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Fusion power is based on making
hydrogen atoms, or isotopes of
hydrogen, combine together, or
fuse, to form an atom of helium.
During this process some of the
mass of the hydrogen is
converted to energy. It is this
process that has captivated
scientists for decades because
if harnessed, it could lead us
into a world of virtually
limitless and relatively clean
energy.
The key to making fusion work
is to maintain a high enough
temperature and density to make
the atoms stick together,
overcoming their natural
resistance. But various kinds
of turbulence within the plasma
can disrupt the process,
resulting in a loss of some of
that essential heat.
However understanding and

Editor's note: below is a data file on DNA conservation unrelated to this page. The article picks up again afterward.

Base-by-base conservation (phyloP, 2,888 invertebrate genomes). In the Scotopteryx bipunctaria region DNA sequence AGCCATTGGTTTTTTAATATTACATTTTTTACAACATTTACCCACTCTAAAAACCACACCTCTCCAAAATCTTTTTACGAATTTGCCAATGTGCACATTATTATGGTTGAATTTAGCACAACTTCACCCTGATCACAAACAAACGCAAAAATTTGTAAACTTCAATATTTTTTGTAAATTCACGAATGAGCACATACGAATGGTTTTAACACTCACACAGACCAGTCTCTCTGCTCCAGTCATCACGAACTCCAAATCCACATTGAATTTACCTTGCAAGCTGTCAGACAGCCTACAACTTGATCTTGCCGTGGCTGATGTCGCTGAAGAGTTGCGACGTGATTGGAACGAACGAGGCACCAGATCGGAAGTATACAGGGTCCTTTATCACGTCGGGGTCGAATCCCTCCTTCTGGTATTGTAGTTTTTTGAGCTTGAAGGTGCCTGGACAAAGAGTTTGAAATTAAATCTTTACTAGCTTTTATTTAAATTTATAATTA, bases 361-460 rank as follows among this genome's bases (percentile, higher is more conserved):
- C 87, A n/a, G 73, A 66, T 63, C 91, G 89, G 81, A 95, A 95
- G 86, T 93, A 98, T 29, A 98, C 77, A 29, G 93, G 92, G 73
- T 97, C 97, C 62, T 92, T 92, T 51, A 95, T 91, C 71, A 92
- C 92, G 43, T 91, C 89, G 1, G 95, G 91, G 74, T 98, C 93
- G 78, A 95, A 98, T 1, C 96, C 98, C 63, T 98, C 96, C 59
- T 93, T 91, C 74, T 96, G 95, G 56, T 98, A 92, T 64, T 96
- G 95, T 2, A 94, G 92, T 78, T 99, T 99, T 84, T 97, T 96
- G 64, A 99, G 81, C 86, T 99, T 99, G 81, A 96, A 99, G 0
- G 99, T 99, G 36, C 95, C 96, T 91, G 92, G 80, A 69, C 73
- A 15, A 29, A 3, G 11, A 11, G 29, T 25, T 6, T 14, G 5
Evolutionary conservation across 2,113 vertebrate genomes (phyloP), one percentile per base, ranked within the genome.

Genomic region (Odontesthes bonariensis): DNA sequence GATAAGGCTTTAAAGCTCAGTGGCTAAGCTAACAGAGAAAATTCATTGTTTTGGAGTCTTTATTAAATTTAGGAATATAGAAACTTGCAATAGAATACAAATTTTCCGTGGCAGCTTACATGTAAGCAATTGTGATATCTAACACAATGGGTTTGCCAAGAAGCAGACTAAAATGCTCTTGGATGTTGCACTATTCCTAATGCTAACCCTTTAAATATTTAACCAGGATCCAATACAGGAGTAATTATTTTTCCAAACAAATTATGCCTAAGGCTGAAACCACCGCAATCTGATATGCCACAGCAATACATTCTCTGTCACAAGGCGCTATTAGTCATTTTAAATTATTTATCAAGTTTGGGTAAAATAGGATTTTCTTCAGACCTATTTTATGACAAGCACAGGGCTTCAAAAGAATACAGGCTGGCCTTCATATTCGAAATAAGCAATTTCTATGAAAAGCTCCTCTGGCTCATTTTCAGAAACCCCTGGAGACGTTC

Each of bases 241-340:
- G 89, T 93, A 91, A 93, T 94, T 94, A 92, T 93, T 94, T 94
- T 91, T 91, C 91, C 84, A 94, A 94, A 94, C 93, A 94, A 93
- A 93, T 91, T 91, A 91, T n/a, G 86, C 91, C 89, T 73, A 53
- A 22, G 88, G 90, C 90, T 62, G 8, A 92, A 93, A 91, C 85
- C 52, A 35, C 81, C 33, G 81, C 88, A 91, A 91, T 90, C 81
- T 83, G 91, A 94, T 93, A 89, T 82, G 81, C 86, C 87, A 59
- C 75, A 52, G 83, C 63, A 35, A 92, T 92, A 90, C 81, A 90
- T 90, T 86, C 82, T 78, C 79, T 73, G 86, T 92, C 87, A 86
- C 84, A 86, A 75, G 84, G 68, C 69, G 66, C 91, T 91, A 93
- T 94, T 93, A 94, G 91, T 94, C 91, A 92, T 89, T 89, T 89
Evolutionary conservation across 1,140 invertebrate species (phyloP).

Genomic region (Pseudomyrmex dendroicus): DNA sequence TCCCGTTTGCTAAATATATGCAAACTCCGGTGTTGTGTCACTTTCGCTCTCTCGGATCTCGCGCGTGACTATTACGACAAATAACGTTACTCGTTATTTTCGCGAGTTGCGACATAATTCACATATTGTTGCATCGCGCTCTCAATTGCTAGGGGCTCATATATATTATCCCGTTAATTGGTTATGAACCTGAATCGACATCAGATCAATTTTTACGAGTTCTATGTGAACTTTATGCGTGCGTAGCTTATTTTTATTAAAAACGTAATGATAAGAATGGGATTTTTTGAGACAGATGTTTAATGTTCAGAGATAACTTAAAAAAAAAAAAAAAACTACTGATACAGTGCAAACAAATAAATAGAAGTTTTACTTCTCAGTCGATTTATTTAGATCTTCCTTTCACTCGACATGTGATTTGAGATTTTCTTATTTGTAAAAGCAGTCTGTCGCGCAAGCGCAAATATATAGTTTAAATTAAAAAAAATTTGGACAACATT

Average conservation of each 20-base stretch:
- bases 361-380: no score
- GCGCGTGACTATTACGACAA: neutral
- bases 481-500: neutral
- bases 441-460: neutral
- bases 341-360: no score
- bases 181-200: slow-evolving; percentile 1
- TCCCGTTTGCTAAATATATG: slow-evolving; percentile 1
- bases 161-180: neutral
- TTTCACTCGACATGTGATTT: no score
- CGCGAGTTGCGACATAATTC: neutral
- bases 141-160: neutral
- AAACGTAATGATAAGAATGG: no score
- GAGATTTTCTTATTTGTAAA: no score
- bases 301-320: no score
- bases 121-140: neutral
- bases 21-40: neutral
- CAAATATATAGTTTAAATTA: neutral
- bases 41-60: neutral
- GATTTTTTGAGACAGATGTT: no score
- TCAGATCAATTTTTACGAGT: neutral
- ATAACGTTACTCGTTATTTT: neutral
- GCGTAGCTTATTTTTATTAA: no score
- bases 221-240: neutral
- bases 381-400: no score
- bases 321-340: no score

being able to predict exactly
how this turbulence happens and
how to overcome it has been a
major roadblock in fusion
research until now. The results
of experiments have so far
failed to match the results
predicted based on theory.
Now, researchers at MIT's
Plasma Science and Fusion Center,
in collaboration with others,
say they have found the key to
explaining these discrepancies.
Using some of the world's
largest supercomputers the
researchers were able to figure
out that there are actually two
types of turbulence within the
plasma, and their interactions
can account for the enhanced
heat loss. For the first time,
this cutting edge simulation
of realistic plasma demonstrates
the coexistence of turbulence
at both the tiniest scale, that
of electrons, and at a scale
sixty times larger, that
of ions. The simulation shows
plasma fluctuations due to
both types of turbulence in
the core of Alcator C-Mod
reactor at MIT, which closely
match the observed results.
These results provide a likely
explanation for this longstanding
fusion mystery and put us one
step closer to the goal of
fusion energy.